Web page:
UCLA School of Law Receives $1.25 Million Alumnus Gift to Support Teaching and Scholarship in Trial Advocacy
School Names Courtroom after Donor A. Barry Cappello
LOS ANGELES, December 18, 2006–UCLA School of Law is the recipient of a $1.25 million gift from alumnus A. Barry Cappello (Class of 1965) and his wife Lori. The gift will create an endowment to support UCLA Law’s teaching and research related to its trial practice and civil litigation programs. In recognition of this generosity and philanthropic leadership and to honor Barry Cappello’s legacy, UCLA School of Law will name its ceremonial courtroom the A. Barry Cappello Courtroom. UCLA Law will also name its trial advocacy clinic after Cappello.
The primary goal of the endowment is to provide funding to ensure the future strength and viability of the trial practice program and to ensure its presence in perpetuity as an important part of the educational course study at UCLA School of Law.
The A. Barry Cappello Courtroom will serve as UCLA Law’s primary courtroom where students compete in mock trials, moot courts and simulated trials, gaining experience arguing in a realistic courtroom environment. The Cappello Courtroom will be a center for academic endeavors and the teaching of trial practice at the law school. In addition, it will provide an excellent location for intimate lectures and faculty, alumni and attorney presentations.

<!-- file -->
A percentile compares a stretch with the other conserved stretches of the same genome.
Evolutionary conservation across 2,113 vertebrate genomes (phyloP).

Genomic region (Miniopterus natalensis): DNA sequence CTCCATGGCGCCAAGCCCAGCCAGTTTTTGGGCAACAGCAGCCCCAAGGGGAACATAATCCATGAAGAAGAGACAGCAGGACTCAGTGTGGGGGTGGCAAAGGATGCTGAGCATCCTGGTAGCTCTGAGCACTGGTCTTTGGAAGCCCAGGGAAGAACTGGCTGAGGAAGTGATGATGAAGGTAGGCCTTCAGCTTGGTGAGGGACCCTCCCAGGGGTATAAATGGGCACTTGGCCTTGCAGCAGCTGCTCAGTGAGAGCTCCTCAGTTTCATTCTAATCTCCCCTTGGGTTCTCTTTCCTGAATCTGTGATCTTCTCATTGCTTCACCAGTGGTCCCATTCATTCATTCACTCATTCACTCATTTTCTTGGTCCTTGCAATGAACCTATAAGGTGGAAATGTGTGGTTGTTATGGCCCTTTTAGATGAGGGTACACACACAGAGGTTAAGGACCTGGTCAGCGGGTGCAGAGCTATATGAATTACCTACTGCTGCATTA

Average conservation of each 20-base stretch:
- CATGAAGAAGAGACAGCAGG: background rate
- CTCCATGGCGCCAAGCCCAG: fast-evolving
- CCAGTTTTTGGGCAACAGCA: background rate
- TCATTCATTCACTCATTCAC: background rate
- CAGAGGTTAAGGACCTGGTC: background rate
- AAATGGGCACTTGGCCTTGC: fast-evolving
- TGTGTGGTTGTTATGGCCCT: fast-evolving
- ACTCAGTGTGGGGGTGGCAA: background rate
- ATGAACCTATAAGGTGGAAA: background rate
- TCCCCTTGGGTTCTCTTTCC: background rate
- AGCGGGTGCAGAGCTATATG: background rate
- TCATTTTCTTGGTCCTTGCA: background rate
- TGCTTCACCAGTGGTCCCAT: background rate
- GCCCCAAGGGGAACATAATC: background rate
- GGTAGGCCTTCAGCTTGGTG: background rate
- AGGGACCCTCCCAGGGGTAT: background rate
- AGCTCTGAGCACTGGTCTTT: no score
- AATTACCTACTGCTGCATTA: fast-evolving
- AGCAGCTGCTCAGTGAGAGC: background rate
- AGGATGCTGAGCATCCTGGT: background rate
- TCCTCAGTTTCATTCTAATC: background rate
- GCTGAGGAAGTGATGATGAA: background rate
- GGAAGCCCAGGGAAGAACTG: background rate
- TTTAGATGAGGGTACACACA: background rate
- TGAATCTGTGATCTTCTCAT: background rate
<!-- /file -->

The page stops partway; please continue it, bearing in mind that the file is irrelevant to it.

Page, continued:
The A. Barry Cappello Trial Advocacy Clinic is a year-long course that trains law students in the skills necessary to represent clients in pretrial and trial litigation. In the fall semester, students are systematically trained in trial advocacy techniques, and in the spring semester, they undertake representation of clients in actual hearings under faculty supervision.
The Cappello Endowment will also support a variety of academic needs in the areas of trial practice and civil litigation, including scholarships for the most outstanding and deserving students pursuing careers in trial practice, as well as funding for faculty research, guest lectures, mock trial and moot court activities, and clinical teaching and courses–all of the elements necessary to train successful trial lawyers.